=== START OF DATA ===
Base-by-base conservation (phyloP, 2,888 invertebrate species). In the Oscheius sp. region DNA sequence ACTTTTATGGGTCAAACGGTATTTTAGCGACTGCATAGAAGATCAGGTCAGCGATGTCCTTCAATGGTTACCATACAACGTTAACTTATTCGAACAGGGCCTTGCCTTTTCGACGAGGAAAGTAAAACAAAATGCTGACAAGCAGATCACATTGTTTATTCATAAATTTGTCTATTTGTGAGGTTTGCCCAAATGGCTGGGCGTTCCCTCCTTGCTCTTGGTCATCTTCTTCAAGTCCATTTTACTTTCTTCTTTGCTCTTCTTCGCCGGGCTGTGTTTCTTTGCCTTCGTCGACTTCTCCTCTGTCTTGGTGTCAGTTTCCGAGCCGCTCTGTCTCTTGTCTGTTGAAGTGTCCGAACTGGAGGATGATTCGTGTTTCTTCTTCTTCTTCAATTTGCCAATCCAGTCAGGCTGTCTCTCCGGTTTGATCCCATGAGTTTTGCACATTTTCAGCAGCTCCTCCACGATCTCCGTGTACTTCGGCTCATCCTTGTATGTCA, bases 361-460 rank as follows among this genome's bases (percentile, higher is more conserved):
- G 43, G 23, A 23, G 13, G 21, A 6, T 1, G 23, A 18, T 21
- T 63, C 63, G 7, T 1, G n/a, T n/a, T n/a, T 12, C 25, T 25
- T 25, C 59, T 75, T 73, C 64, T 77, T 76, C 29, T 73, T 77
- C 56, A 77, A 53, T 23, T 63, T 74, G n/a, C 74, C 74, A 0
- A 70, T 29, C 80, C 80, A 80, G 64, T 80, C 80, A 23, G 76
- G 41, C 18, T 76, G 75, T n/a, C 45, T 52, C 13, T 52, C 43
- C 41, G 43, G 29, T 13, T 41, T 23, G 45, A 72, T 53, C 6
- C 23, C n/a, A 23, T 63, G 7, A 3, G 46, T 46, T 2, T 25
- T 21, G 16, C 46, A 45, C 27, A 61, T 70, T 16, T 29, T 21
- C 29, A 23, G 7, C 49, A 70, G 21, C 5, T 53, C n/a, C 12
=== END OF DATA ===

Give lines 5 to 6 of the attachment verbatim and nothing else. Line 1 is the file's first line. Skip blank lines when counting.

- C 56, A 77, A 53, T 23, T 63, T 74, G n/a, C 74, C 74, A 0
- A 70, T 29, C 80, C 80, A 80, G 64, T 80, C 80, A 23, G 76